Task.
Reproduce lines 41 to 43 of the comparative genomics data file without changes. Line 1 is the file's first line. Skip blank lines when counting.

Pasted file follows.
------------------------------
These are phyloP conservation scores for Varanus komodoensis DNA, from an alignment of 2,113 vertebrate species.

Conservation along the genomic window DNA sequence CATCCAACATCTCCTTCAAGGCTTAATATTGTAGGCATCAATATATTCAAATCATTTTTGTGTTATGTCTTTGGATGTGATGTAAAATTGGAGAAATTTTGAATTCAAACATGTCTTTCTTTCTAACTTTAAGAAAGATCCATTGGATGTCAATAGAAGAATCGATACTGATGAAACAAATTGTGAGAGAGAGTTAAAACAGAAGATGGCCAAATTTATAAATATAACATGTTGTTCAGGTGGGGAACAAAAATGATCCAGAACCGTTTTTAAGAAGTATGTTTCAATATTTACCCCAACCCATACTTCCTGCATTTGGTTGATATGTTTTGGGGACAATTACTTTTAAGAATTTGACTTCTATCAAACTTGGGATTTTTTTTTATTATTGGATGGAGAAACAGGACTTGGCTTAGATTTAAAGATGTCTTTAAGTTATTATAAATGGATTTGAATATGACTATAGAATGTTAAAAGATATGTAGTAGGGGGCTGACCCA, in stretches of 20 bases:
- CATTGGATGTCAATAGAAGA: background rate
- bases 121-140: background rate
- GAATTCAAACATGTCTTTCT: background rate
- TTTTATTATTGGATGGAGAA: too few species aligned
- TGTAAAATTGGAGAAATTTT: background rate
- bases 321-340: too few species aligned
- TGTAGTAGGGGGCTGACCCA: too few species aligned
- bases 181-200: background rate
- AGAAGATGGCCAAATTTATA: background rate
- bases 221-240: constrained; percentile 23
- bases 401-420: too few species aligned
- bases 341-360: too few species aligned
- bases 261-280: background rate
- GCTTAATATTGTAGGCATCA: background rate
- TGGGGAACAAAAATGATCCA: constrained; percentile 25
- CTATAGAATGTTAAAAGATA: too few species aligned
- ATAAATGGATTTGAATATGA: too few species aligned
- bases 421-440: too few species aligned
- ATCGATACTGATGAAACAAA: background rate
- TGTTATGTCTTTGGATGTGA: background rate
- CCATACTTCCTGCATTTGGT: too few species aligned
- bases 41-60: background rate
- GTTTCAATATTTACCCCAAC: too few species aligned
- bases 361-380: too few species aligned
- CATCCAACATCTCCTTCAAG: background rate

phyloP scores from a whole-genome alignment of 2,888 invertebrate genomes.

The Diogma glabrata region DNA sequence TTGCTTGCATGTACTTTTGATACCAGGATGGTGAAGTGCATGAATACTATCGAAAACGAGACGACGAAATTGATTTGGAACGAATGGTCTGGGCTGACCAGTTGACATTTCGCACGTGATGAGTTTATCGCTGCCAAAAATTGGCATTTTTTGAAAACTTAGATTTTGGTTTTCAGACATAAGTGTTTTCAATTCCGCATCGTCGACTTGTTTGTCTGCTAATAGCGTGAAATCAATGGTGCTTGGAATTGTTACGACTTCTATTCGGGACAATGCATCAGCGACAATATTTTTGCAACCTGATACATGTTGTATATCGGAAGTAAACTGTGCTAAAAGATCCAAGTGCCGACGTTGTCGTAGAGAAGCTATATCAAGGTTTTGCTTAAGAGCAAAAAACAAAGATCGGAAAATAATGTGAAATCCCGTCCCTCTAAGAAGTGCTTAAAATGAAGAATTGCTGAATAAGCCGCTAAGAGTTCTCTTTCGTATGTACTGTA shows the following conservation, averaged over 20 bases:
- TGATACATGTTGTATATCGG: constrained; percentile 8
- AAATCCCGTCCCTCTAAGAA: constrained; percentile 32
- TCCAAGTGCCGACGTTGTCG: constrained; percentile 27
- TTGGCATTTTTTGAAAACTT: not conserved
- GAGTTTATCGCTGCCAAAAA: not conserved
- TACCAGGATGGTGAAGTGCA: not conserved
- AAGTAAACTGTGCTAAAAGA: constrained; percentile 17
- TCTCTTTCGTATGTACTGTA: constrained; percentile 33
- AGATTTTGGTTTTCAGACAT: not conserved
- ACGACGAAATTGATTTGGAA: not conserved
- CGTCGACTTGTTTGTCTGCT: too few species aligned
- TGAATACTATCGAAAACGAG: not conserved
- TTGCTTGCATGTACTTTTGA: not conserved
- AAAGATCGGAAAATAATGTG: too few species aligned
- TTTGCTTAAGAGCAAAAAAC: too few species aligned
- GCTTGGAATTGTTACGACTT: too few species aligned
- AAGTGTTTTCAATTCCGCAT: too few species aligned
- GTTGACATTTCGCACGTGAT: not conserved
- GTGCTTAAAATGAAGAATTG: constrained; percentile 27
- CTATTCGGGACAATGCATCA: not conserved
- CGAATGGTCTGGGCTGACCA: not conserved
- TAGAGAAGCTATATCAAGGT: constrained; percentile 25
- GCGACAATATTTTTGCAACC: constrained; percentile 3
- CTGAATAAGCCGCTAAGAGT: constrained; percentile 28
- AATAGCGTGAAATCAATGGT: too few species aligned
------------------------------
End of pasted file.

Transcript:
- TGAATACTATCGAAAACGAG: not conserved
- TTGCTTGCATGTACTTTTGA: not conserved
- AAAGATCGGAAAATAATGTG: too few species aligned